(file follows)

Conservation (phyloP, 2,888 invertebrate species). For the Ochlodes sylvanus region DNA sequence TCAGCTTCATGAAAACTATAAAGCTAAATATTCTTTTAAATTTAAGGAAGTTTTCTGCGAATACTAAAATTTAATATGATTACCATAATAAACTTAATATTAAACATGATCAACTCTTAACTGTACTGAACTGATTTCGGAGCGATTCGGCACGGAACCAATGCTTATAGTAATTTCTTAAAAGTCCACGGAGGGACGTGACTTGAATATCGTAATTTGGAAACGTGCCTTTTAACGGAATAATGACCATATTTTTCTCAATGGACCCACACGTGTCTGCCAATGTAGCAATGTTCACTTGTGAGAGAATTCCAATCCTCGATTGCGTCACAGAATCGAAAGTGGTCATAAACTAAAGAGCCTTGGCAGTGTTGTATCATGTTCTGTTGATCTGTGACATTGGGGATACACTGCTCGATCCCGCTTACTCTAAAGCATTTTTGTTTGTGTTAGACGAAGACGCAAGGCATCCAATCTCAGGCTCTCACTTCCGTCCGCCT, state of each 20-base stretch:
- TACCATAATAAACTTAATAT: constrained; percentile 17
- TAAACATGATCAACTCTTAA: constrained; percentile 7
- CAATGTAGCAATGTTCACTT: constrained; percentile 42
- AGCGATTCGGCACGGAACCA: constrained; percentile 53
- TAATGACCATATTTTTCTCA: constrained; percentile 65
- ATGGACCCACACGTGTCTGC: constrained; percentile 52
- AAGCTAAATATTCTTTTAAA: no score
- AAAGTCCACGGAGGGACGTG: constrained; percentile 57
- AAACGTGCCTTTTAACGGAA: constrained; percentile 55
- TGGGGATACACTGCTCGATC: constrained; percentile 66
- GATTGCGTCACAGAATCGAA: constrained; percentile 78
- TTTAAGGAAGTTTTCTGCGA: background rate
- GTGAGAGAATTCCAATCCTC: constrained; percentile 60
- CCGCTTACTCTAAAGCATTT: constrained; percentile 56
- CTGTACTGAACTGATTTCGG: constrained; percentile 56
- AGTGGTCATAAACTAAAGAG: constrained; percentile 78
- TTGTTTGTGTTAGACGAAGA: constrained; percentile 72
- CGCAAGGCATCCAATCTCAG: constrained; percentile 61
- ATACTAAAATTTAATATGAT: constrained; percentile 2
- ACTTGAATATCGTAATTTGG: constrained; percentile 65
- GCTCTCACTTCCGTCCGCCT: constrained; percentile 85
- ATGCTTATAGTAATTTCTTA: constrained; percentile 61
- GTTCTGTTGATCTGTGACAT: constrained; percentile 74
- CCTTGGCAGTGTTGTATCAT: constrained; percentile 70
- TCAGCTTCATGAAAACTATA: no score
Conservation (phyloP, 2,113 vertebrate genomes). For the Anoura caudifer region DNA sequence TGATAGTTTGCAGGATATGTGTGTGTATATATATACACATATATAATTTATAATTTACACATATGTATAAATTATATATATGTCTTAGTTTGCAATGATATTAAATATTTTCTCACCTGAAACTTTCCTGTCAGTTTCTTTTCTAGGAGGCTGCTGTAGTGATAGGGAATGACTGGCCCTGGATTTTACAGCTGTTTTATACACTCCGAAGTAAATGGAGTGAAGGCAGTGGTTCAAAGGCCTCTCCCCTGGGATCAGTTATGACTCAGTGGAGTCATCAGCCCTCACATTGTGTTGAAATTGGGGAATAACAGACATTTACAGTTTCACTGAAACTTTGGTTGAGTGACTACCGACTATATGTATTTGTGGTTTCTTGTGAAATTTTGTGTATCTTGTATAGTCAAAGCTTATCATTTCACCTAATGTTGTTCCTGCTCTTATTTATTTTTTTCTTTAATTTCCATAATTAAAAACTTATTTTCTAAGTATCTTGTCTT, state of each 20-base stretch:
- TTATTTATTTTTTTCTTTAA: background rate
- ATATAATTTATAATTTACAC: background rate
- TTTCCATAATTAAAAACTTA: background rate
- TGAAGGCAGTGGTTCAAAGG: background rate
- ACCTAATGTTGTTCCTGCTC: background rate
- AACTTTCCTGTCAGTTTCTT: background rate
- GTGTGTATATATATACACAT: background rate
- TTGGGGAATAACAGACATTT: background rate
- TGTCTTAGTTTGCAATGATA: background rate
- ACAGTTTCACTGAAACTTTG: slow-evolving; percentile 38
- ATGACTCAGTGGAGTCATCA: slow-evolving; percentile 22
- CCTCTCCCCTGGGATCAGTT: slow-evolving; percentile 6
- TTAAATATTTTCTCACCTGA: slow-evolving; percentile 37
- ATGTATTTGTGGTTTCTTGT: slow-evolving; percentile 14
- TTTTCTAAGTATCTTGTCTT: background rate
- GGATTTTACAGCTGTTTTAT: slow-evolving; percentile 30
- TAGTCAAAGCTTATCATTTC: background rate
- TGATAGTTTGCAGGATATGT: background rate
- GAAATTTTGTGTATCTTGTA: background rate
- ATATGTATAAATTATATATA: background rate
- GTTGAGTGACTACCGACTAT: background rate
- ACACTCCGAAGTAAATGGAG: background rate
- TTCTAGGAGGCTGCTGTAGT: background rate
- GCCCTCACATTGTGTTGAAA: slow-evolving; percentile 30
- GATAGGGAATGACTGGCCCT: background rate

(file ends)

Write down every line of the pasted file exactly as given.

Conservation (phyloP, 2,888 invertebrate species). For the Ochlodes sylvanus region DNA sequence TCAGCTTCATGAAAACTATAAAGCTAAATATTCTTTTAAATTTAAGGAAGTTTTCTGCGAATACTAAAATTTAATATGATTACCATAATAAACTTAATATTAAACATGATCAACTCTTAACTGTACTGAACTGATTTCGGAGCGATTCGGCACGGAACCAATGCTTATAGTAATTTCTTAAAAGTCCACGGAGGGACGTGACTTGAATATCGTAATTTGGAAACGTGCCTTTTAACGGAATAATGACCATATTTTTCTCAATGGACCCACACGTGTCTGCCAATGTAGCAATGTTCACTTGTGAGAGAATTCCAATCCTCGATTGCGTCACAGAATCGAAAGTGGTCATAAACTAAAGAGCCTTGGCAGTGTTGTATCATGTTCTGTTGATCTGTGACATTGGGGATACACTGCTCGATCCCGCTTACTCTAAAGCATTTTTGTTTGTGTTAGACGAAGACGCAAGGCATCCAATCTCAGGCTCTCACTTCCGTCCGCCT, state of each 20-base stretch:
- TACCATAATAAACTTAATAT: constrained; percentile 17
- TAAACATGATCAACTCTTAA: constrained; percentile 7
- CAATGTAGCAATGTTCACTT: constrained; percentile 42
- AGCGATTCGGCACGGAACCA: constrained; percentile 53
- TAATGACCATATTTTTCTCA: constrained; percentile 65
- ATGGACCCACACGTGTCTGC: constrained; percentile 52
- AAGCTAAATATTCTTTTAAA: no score
- AAAGTCCACGGAGGGACGTG: constrained; percentile 57
- AAACGTGCCTTTTAACGGAA: constrained; percentile 55
- TGGGGATACACTGCTCGATC: constrained; percentile 66
- GATTGCGTCACAGAATCGAA: constrained; percentile 78
- TTTAAGGAAGTTTTCTGCGA: background rate
- GTGAGAGAATTCCAATCCTC: constrained; percentile 60
- CCGCTTACTCTAAAGCATTT: constrained; percentile 56
- CTGTACTGAACTGATTTCGG: constrained; percentile 56
- AGTGGTCATAAACTAAAGAG: constrained; percentile 78
- TTGTTTGTGTTAGACGAAGA: constrained; percentile 72
- CGCAAGGCATCCAATCTCAG: constrained; percentile 61
- ATACTAAAATTTAATATGAT: constrained; percentile 2
- ACTTGAATATCGTAATTTGG: constrained; percentile 65
- GCTCTCACTTCCGTCCGCCT: constrained; percentile 85
- ATGCTTATAGTAATTTCTTA: constrained; percentile 61
- GTTCTGTTGATCTGTGACAT: constrained; percentile 74
- CCTTGGCAGTGTTGTATCAT: constrained; percentile 70
- TCAGCTTCATGAAAACTATA: no score
Conservation (phyloP, 2,113 vertebrate genomes). For the Anoura caudifer region DNA sequence TGATAGTTTGCAGGATATGTGTGTGTATATATATACACATATATAATTTATAATTTACACATATGTATAAATTATATATATGTCTTAGTTTGCAATGATATTAAATATTTTCTCACCTGAAACTTTCCTGTCAGTTTCTTTTCTAGGAGGCTGCTGTAGTGATAGGGAATGACTGGCCCTGGATTTTACAGCTGTTTTATACACTCCGAAGTAAATGGAGTGAAGGCAGTGGTTCAAAGGCCTCTCCCCTGGGATCAGTTATGACTCAGTGGAGTCATCAGCCCTCACATTGTGTTGAAATTGGGGAATAACAGACATTTACAGTTTCACTGAAACTTTGGTTGAGTGACTACCGACTATATGTATTTGTGGTTTCTTGTGAAATTTTGTGTATCTTGTATAGTCAAAGCTTATCATTTCACCTAATGTTGTTCCTGCTCTTATTTATTTTTTTCTTTAATTTCCATAATTAAAAACTTATTTTCTAAGTATCTTGTCTT, state of each 20-base stretch:
- TTATTTATTTTTTTCTTTAA: background rate
- ATATAATTTATAATTTACAC: background rate
- TTTCCATAATTAAAAACTTA: background rate
- TGAAGGCAGTGGTTCAAAGG: background rate
- ACCTAATGTTGTTCCTGCTC: background rate
- AACTTTCCTGTCAGTTTCTT: background rate
- GTGTGTATATATATACACAT: background rate
- TTGGGGAATAACAGACATTT: background rate
- TGTCTTAGTTTGCAATGATA: background rate
- ACAGTTTCACTGAAACTTTG: slow-evolving; percentile 38
- ATGACTCAGTGGAGTCATCA: slow-evolving; percentile 22
- CCTCTCCCCTGGGATCAGTT: slow-evolving; percentile 6
- TTAAATATTTTCTCACCTGA: slow-evolving; percentile 37
- ATGTATTTGTGGTTTCTTGT: slow-evolving; percentile 14
- TTTTCTAAGTATCTTGTCTT: background rate
- GGATTTTACAGCTGTTTTAT: slow-evolving; percentile 30
- TAGTCAAAGCTTATCATTTC: background rate
- TGATAGTTTGCAGGATATGT: background rate
- GAAATTTTGTGTATCTTGTA: background rate
- ATATGTATAAATTATATATA: background rate
- GTTGAGTGACTACCGACTAT: background rate
- ACACTCCGAAGTAAATGGAG: background rate
- TTCTAGGAGGCTGCTGTAGT: background rate
- GCCCTCACATTGTGTTGAAA: slow-evolving; percentile 30
- GATAGGGAATGACTGGCCCT: background rate